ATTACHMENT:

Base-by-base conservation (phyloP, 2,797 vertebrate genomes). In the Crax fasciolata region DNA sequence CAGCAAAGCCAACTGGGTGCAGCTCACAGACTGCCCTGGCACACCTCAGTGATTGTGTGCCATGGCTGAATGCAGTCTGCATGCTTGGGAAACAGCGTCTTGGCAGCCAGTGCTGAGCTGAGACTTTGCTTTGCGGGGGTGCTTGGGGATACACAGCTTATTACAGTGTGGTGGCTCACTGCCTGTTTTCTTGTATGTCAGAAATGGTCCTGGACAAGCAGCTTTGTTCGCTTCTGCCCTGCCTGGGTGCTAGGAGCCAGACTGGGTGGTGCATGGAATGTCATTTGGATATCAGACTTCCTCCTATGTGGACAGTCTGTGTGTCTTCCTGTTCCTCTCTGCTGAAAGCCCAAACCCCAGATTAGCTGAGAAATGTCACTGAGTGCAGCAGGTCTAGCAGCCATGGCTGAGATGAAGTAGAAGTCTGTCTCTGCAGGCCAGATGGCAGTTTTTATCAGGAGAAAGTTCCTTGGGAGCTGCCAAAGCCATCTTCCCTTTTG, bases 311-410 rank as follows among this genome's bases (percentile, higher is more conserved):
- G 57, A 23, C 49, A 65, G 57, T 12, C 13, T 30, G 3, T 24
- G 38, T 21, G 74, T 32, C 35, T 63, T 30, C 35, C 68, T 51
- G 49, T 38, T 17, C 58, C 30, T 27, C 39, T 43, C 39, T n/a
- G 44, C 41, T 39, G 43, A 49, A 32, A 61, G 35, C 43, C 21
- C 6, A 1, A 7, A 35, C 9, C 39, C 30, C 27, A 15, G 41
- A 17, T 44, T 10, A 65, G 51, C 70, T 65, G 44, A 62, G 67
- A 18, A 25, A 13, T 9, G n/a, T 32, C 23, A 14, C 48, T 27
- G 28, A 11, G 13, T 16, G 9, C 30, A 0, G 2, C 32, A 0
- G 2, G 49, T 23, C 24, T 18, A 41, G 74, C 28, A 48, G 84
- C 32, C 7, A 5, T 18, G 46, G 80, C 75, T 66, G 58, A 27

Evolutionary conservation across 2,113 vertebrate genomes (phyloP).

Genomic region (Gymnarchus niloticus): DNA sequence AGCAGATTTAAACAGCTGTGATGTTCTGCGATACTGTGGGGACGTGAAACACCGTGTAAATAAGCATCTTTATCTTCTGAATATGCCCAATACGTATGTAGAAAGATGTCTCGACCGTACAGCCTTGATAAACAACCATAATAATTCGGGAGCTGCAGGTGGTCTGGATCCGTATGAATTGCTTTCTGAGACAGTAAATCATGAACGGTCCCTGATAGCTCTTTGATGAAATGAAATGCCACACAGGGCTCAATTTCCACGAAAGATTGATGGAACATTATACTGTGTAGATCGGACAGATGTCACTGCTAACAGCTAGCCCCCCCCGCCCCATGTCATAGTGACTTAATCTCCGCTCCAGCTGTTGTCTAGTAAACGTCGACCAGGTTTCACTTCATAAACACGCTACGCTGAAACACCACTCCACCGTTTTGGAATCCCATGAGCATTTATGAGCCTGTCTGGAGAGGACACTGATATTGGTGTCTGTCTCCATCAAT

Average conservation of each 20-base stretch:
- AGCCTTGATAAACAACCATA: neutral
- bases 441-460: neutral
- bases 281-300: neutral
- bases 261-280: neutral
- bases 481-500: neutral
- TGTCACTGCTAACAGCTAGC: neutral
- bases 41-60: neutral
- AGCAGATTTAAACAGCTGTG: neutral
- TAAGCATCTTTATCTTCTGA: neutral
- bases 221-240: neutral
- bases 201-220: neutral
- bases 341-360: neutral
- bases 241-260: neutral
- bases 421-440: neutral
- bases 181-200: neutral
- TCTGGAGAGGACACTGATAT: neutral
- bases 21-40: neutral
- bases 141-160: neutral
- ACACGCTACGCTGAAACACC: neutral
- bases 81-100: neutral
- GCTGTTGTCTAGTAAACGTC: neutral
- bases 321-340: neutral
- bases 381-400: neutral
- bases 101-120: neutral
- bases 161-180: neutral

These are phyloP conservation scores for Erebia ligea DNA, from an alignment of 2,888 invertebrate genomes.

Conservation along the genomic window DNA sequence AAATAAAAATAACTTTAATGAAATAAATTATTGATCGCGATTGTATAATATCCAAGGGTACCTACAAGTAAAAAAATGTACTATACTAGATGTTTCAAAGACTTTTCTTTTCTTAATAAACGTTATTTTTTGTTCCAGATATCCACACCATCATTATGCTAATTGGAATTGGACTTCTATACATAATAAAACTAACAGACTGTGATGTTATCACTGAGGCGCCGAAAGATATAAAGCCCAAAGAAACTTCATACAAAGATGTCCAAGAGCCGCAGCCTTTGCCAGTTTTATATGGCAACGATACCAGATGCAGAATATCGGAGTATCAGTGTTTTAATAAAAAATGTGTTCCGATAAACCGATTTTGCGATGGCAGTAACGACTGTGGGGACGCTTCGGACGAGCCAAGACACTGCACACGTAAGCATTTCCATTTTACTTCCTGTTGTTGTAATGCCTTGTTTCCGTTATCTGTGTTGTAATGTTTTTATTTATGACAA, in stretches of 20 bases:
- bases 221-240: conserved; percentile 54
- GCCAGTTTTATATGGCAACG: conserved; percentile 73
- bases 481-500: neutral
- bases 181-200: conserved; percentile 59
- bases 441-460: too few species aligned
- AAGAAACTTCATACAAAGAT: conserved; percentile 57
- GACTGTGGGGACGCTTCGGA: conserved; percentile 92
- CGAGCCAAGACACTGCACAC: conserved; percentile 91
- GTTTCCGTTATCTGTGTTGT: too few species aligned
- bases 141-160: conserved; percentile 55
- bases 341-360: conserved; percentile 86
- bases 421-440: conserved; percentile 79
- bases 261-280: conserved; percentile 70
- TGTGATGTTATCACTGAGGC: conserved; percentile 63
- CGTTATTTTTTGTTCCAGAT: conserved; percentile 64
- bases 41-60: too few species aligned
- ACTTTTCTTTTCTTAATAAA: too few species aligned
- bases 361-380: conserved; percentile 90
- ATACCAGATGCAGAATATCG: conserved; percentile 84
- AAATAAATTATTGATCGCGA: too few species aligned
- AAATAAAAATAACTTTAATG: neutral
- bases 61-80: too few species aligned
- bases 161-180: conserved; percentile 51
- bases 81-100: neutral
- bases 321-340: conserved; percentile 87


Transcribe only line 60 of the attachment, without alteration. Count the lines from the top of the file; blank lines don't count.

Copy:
- ATACCAGATGCAGAATATCG: conserved; percentile 84